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Beaver Loop

North Cascades > Methow/Sawtooth
48.5968, -120.4511 Map & Directions
1.65 miles, roundtrip
Elevation Gain
0 feet
Calculated Difficulty About Calculated Difficulty
Early Winters Creek with Beaver Track on left. Photo by austineats. Full-size image
  • Wildlife
  • Good for kids
  • Dogs allowed on leash
  • Rivers

Parking Pass/Entry Fee

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Beaver Loop is a pleasant, level outing which is easy to follow and and has many distractions for younger hikers. There is ample opportunity for wildlife and best of all it is close to town. Continue reading

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Hiking Beaver Loop

Beaver Loop is a pleasant, level outing which is easy to follow and and has many distractions for younger hikers. There is ample opportunity for wildlife and best of all it is close to town.

Although this trail runs alongside Highway 20 you'd scarcely know it. An occasional car might drive by with cross country skiers but silence generally rules the day. A note to those who may be concerned with following the trail: there is a local who stomps out many trails in the area after each storm so that they are well defined. There are also trail markers, semi-official 'Atlas Snowshoe' markers and the old-school metal-can-top-nailed-to-the-tree type marker.

This no-elevation-gain trail winds through the woods following the Forest Service boundary for a half mile before making a sharp left and heading towards the river. Over the next half mile, note the incredible diversity of trees in this lush ecosystem. Cedars, cottonwood, a variety of pines, and spruces will light up your day.

There are numerous spots along the trail where the riverbank opens up and the gurgling of Early Winters Creek calls to you. The bank is steep and can be undercut by the water, so be cautious, but enjoy the views. Black and white tones have never looked so good. After another half mile, evidence of beavers can be found. A black cottonwood, 100 feet tall and 2.5 feet thick is slowly being taken down by the resident population. When looking for signs of these beavers keep in mind that alongside streams they frequently live in burrows under the stream banks instead of in the traditional lodges.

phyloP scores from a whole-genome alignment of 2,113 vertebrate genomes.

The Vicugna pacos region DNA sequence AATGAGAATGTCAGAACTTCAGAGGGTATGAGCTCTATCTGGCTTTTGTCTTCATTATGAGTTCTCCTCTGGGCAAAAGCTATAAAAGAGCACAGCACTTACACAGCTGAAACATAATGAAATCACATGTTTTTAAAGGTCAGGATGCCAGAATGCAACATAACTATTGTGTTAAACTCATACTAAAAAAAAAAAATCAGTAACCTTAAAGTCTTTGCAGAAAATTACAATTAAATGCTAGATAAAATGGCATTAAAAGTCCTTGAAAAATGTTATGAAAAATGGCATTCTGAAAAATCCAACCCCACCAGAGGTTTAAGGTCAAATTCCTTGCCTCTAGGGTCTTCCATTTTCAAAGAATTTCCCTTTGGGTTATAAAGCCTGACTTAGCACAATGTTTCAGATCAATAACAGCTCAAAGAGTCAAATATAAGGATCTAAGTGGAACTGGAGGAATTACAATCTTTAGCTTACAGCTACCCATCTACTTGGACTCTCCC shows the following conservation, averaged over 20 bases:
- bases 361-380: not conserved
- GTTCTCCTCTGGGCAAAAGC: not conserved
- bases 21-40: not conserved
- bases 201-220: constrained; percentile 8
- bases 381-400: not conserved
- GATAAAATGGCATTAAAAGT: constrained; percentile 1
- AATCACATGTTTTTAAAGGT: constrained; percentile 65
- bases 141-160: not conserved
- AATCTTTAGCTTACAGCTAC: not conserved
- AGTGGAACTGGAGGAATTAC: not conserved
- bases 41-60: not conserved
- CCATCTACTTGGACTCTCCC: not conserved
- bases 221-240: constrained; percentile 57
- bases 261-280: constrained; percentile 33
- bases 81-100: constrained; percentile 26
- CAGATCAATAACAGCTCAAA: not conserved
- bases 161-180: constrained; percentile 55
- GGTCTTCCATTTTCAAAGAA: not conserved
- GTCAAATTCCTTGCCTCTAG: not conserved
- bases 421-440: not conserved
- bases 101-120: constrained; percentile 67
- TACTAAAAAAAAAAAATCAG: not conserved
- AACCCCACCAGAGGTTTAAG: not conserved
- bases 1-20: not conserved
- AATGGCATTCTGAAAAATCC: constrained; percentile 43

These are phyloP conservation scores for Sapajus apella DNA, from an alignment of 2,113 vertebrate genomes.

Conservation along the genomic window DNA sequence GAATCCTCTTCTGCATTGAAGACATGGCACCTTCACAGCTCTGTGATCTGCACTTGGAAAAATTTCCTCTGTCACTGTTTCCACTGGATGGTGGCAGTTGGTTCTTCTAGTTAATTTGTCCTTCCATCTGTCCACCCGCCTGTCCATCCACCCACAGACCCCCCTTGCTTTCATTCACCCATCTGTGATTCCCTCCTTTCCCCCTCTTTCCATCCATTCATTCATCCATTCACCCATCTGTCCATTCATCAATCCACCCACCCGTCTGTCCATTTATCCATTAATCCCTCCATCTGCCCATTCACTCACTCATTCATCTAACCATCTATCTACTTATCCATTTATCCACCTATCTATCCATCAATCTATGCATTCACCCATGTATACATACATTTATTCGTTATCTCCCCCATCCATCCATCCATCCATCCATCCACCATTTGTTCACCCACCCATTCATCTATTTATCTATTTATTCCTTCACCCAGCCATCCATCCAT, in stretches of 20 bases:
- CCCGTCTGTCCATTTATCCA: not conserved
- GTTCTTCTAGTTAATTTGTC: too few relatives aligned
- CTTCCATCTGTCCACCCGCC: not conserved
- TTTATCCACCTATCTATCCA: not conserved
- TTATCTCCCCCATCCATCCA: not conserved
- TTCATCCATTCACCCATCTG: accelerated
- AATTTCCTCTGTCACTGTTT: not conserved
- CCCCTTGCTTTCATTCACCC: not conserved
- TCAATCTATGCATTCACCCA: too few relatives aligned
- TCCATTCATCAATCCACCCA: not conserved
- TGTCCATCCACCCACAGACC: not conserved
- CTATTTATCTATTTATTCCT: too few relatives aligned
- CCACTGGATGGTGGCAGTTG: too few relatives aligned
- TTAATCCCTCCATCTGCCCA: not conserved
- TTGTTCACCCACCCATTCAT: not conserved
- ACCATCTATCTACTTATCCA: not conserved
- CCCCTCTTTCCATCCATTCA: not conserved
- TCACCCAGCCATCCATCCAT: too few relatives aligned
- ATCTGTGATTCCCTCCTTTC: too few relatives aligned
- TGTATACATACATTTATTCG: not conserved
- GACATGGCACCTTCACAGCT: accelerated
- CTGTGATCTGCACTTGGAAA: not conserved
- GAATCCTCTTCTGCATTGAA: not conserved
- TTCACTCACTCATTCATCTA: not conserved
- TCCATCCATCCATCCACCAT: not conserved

The trail now quickly turns back towards the roadway. At 1.65 miles, you will reach the summer time parking lot. Another 0.1 mile and the roadway will be in front of you. In winter, sometimes a trail parallels the road back to your car and sometimes not. Feel free to make your own or gives the kids a rest and walk the 300 yards on the road.

WTA Pro Tip: Hot chocolate, coffee, or draft beers await you at the Mazama Store just five miles down the road afterwards.

Hike Description Written by
Austin Smith, WTA Correspondent

Beaver Loop

Map & Directions

Co-ordinates: 48.5968, -120.4511 Open in Google Maps

Before You Go

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Parking Pass/Entry Fee


WTA Pro Tip: Save a copy of our directions before you leave! App-based driving directions aren't always accurate and data connections may be unreliable as you drive to the trailhead.

Getting There

Take Highway 20 from Winthrop towards Mazama. At roughly 14 miles you pass the righthand turn off for Mazama. In another four miles you will note signs posted that the road is closed. A large pull out is plowed on the right (north) side of the road. There is a port-a-potty here.

Park at this pull out and walk across the street. If you do not immediately see the black and yellow snowshoe signs just climb up the bank of snow and you will see them.

Highway 20 is closed in the winter. You will have to approach this trailhead from the east via Winthrop. Use Highway 90 or 2 to access Highway 97 and then Highway 20.

More Hike Details


North Cascades > Methow/Sawtooth

Okanogan-Wenatchee National Forest, Methow Valley Ranger District

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Beaver Loop

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